I gaze yawning at a screen full of figures. An unimaginative record of nine days' worth of caterpillars' weights, plants' weights and numbers that cease to have any meaning at all after hours of staring at the screen. How in the world could we have come up with that caterpillar experiment? Garden centres do their best to kill off these bugs, routinely impregnating their seedlings with special caterpillar poison. And here we are, trying to see what the caterpillars like best: do they prefer their cabbage well-watered or a little on the dry side?
It all seemed to be going so well. Over the last few weeks my life has revolved around Ecological Methods II. Making plans, transporting caterpillars, weighing caterpillars, taking cuttings, estimating the consumption. And as soon as I had a moment to spare, I helped other groups by throwing daddy-long-legs into ethanol with a sadistic grin. Casually remarking that their struggles actually looked quite pathetic. All in the interests of science, though, of course!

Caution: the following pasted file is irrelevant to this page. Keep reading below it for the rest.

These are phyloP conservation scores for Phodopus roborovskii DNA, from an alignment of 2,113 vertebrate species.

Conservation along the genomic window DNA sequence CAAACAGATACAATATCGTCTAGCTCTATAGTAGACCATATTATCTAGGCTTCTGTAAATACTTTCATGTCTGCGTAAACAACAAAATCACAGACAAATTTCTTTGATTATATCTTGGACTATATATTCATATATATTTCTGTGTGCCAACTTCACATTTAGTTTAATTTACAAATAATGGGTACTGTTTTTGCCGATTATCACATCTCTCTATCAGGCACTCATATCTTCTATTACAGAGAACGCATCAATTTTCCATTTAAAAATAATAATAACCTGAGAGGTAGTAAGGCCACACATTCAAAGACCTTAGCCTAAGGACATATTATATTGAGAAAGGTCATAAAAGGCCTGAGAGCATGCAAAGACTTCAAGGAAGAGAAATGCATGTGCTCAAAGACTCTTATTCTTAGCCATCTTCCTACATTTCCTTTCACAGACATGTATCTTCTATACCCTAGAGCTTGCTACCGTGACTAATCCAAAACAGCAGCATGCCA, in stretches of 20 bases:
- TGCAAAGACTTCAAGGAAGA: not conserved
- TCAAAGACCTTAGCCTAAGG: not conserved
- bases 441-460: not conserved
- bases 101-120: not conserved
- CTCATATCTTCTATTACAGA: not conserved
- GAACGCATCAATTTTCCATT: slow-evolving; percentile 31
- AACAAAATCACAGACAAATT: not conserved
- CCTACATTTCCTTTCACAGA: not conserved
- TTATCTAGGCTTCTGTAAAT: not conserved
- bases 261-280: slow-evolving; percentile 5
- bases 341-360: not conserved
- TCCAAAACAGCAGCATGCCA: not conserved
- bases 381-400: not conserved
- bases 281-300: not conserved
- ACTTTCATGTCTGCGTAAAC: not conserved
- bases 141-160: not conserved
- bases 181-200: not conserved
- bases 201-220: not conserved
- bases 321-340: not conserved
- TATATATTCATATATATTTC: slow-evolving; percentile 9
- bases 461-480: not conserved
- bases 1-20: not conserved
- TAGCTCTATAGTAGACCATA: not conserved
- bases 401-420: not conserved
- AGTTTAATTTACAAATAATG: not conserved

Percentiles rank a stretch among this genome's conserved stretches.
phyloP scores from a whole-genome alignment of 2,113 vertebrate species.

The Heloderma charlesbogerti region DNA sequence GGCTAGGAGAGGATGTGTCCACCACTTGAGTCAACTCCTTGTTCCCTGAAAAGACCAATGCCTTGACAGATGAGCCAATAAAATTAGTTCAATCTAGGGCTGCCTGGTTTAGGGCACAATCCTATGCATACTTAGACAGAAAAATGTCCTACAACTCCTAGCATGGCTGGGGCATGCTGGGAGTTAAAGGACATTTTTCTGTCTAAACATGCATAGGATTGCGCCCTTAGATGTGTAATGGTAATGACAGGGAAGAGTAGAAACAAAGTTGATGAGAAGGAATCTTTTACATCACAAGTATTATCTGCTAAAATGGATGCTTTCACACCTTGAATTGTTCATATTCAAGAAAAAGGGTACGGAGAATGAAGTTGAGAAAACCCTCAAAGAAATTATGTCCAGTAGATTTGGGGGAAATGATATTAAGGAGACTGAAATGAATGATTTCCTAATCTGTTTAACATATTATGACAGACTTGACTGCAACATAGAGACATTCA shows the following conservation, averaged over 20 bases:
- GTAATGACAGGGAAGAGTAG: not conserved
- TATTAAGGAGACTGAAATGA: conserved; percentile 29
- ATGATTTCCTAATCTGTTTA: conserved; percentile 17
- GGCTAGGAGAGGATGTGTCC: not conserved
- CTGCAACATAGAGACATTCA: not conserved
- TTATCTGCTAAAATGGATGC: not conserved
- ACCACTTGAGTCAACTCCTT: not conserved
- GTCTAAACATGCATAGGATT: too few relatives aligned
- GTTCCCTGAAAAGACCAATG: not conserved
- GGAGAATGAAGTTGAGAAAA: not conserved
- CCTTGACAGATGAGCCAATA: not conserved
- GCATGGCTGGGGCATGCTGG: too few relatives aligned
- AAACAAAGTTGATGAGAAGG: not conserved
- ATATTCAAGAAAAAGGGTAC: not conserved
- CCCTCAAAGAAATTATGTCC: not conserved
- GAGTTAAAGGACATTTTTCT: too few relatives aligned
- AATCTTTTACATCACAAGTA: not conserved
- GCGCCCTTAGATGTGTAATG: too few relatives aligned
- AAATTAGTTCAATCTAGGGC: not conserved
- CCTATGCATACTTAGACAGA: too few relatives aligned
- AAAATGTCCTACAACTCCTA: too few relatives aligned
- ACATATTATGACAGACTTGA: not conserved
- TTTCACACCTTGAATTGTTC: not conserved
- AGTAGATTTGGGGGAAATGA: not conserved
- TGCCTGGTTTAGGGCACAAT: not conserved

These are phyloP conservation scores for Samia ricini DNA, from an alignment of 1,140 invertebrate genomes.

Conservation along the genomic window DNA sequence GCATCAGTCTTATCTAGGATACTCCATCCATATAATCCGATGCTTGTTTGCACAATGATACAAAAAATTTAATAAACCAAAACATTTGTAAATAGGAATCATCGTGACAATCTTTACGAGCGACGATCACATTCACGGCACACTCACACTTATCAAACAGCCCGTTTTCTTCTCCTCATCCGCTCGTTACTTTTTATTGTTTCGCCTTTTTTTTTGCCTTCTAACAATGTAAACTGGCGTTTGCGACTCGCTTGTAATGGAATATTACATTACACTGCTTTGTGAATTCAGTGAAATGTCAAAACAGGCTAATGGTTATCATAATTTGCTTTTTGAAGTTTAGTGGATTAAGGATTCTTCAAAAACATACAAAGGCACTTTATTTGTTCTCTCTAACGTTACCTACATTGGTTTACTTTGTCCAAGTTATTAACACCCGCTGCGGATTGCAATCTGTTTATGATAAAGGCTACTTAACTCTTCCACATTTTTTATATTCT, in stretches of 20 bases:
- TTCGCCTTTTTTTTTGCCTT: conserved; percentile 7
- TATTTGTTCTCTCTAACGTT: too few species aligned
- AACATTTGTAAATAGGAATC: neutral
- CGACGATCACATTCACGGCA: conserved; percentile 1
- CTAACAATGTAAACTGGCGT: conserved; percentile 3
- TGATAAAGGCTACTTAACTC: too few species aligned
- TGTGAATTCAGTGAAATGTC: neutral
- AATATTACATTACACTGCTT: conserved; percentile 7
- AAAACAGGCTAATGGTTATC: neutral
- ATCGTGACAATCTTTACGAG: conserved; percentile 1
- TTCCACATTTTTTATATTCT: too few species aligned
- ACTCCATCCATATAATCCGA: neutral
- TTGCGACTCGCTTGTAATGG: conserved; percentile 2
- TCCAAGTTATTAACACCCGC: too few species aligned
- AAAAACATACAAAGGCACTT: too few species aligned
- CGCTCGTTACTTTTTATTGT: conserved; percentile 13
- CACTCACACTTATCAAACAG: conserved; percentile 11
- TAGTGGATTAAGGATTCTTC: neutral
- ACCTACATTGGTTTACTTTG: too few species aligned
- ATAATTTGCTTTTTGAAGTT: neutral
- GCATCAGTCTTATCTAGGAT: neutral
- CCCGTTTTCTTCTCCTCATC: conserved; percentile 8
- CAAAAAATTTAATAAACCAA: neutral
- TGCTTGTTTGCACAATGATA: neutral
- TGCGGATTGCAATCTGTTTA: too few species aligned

But since my weekend in Paris, the analysis seems pointless. Apparently, my brain would rather take endless photos of the Eiffel Tower that take part in pseudo-science. Why in heaven's name do I put 60 hours a week into such an insignificant experiment - in which the results of the various treatments do not even differ?
As I take another sip of my budget coffee, with a sigh, my colleague comments that the dataset has been jumbled. 'Look, in the last document, there were totally different figures for the caterpillar.' I stare at the screen in disbelief. It is four o'clock in the afternoon and tomorrow morning first thing, all the results must be out. Without betraying any emotion, I copy the correct data to my computer. Concentrating now, I drag my chair back to my desk, sit up and start all over again. I smile cynically at the screen. 'Next week', I murmur to myself, 'I am sure to be able to laugh about this.'